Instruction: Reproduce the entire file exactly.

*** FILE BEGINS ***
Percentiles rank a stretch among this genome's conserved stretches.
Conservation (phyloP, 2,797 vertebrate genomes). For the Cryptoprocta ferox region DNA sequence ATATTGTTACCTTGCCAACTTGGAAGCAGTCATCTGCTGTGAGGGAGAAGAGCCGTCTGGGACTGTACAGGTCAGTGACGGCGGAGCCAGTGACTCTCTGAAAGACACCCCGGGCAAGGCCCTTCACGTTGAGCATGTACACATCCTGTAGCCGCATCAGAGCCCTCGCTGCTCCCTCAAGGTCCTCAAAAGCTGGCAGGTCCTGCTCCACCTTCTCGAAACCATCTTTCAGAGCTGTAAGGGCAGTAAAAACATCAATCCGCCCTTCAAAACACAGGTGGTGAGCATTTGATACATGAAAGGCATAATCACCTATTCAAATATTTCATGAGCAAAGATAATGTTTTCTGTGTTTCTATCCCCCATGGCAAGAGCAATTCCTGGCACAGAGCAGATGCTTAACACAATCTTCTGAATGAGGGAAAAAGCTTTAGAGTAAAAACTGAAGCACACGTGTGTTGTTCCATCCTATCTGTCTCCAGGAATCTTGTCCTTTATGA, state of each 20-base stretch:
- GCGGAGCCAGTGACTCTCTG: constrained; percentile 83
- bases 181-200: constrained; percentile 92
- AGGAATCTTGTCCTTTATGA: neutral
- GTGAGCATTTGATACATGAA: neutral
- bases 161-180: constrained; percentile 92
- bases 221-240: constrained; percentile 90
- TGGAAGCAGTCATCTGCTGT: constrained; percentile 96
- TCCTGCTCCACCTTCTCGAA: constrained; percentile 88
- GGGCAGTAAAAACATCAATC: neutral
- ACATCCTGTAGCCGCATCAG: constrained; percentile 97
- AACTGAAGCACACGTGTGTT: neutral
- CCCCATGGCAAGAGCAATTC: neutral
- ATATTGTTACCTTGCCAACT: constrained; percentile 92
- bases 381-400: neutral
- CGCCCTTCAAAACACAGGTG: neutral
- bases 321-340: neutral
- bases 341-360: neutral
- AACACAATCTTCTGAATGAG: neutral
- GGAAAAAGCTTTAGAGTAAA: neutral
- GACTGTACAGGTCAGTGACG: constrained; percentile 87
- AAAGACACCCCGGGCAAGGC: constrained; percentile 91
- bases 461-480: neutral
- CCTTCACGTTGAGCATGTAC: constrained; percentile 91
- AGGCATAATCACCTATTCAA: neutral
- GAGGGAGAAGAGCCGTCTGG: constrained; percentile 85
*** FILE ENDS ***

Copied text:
Percentiles rank a stretch among this genome's conserved stretches.
Conservation (phyloP, 2,797 vertebrate genomes). For the Cryptoprocta ferox region DNA sequence ATATTGTTACCTTGCCAACTTGGAAGCAGTCATCTGCTGTGAGGGAGAAGAGCCGTCTGGGACTGTACAGGTCAGTGACGGCGGAGCCAGTGACTCTCTGAAAGACACCCCGGGCAAGGCCCTTCACGTTGAGCATGTACACATCCTGTAGCCGCATCAGAGCCCTCGCTGCTCCCTCAAGGTCCTCAAAAGCTGGCAGGTCCTGCTCCACCTTCTCGAAACCATCTTTCAGAGCTGTAAGGGCAGTAAAAACATCAATCCGCCCTTCAAAACACAGGTGGTGAGCATTTGATACATGAAAGGCATAATCACCTATTCAAATATTTCATGAGCAAAGATAATGTTTTCTGTGTTTCTATCCCCCATGGCAAGAGCAATTCCTGGCACAGAGCAGATGCTTAACACAATCTTCTGAATGAGGGAAAAAGCTTTAGAGTAAAAACTGAAGCACACGTGTGTTGTTCCATCCTATCTGTCTCCAGGAATCTTGTCCTTTATGA, state of each 20-base stretch:
- GCGGAGCCAGTGACTCTCTG: constrained; percentile 83
- bases 181-200: constrained; percentile 92
- AGGAATCTTGTCCTTTATGA: neutral
- GTGAGCATTTGATACATGAA: neutral
- bases 161-180: constrained; percentile 92
- bases 221-240: constrained; percentile 90
- TGGAAGCAGTCATCTGCTGT: constrained; percentile 96
- TCCTGCTCCACCTTCTCGAA: constrained; percentile 88
- GGGCAGTAAAAACATCAATC: neutral
- ACATCCTGTAGCCGCATCAG: constrained; percentile 97
- AACTGAAGCACACGTGTGTT: neutral
- CCCCATGGCAAGAGCAATTC: neutral
- ATATTGTTACCTTGCCAACT: constrained; percentile 92
- bases 381-400: neutral
- CGCCCTTCAAAACACAGGTG: neutral
- bases 321-340: neutral
- bases 341-360: neutral
- AACACAATCTTCTGAATGAG: neutral
- GGAAAAAGCTTTAGAGTAAA: neutral
- GACTGTACAGGTCAGTGACG: constrained; percentile 87
- AAAGACACCCCGGGCAAGGC: constrained; percentile 91
- bases 461-480: neutral
- CCTTCACGTTGAGCATGTAC: constrained; percentile 91
- AGGCATAATCACCTATTCAA: neutral
- GAGGGAGAAGAGCCGTCTGG: constrained; percentile 85